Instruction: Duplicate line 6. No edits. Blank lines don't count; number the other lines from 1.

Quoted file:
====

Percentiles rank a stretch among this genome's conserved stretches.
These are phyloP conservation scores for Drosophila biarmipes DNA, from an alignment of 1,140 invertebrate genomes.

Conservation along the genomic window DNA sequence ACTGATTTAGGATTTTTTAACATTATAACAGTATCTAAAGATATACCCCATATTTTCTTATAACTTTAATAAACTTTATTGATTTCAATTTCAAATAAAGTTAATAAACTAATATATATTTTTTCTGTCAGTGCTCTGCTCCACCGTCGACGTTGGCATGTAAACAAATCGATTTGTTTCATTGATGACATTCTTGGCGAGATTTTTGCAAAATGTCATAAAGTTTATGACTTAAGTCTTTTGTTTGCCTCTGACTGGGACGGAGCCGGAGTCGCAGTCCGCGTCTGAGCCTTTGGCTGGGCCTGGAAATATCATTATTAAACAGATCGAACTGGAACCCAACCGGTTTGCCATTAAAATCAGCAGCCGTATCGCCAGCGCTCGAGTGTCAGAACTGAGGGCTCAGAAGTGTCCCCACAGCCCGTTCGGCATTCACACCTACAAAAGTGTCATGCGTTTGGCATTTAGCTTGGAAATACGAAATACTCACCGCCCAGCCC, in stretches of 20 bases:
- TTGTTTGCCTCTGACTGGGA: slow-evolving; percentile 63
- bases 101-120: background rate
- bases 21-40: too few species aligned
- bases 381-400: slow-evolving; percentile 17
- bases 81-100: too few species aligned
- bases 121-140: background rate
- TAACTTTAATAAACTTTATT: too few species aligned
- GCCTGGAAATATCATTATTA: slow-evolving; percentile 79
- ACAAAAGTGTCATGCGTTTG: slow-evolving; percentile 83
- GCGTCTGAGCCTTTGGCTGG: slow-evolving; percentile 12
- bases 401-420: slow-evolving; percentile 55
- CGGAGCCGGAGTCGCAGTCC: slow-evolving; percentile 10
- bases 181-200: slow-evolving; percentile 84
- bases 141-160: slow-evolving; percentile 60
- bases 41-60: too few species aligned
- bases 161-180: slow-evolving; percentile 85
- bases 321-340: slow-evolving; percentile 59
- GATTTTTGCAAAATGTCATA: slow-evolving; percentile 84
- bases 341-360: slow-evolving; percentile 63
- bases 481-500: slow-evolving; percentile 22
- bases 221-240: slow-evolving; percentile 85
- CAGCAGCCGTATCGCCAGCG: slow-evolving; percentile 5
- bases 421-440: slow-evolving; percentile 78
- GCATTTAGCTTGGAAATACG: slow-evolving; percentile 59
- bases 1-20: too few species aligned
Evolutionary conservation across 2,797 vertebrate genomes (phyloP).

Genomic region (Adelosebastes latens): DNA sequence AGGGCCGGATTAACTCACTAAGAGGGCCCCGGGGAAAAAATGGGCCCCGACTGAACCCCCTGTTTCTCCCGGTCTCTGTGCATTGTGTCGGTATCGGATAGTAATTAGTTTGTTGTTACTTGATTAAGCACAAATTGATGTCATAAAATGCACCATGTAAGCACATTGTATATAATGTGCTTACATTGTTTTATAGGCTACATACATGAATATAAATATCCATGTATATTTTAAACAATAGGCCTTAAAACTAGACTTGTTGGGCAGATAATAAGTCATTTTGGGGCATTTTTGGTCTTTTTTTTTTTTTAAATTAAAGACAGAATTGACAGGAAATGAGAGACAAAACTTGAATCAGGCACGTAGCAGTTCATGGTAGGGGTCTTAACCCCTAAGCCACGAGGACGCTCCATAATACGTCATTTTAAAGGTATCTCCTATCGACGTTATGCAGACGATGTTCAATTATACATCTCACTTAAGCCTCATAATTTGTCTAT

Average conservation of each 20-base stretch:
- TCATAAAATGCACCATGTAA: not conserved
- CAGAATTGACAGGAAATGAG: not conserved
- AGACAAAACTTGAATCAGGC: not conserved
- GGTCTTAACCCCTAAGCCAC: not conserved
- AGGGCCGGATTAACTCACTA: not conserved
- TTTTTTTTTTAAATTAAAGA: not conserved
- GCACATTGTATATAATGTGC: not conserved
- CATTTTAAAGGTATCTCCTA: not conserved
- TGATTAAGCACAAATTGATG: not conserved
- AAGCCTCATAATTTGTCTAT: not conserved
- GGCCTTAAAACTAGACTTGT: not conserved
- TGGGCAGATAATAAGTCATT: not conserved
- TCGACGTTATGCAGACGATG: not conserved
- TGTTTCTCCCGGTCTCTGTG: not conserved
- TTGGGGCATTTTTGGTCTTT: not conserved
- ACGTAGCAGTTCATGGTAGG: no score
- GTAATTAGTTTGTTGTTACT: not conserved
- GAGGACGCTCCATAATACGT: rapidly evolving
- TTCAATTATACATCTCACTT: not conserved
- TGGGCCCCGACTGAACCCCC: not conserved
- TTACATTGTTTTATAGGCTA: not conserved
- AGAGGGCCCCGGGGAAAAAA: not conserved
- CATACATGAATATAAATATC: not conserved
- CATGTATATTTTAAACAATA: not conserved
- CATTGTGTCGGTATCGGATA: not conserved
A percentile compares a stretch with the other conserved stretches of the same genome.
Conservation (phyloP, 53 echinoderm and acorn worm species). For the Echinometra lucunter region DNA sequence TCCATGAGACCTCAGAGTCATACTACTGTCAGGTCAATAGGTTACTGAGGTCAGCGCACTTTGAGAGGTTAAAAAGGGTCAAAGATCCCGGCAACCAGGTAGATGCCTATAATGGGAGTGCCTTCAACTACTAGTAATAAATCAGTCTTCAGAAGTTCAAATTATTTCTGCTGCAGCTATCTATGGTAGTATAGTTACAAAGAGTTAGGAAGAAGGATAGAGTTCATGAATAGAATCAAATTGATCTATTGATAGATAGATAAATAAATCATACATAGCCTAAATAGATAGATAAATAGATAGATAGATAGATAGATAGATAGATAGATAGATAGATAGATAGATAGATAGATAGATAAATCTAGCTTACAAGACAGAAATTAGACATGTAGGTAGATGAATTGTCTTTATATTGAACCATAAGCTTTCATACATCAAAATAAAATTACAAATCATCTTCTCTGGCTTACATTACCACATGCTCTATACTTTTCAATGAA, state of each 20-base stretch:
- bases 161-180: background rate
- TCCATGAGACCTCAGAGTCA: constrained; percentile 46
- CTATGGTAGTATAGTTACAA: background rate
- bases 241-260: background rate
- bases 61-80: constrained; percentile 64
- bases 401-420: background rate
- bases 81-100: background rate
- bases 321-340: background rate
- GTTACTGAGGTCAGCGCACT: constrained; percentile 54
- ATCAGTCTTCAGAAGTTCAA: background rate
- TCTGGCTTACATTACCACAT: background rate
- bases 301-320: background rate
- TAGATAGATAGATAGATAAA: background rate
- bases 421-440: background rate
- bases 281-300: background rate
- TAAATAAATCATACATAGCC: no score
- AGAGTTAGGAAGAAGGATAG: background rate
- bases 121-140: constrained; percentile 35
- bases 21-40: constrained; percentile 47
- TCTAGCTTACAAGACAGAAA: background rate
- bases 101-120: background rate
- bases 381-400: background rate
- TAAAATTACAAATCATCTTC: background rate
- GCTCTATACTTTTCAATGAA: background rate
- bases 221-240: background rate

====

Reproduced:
- bases 21-40: too few species aligned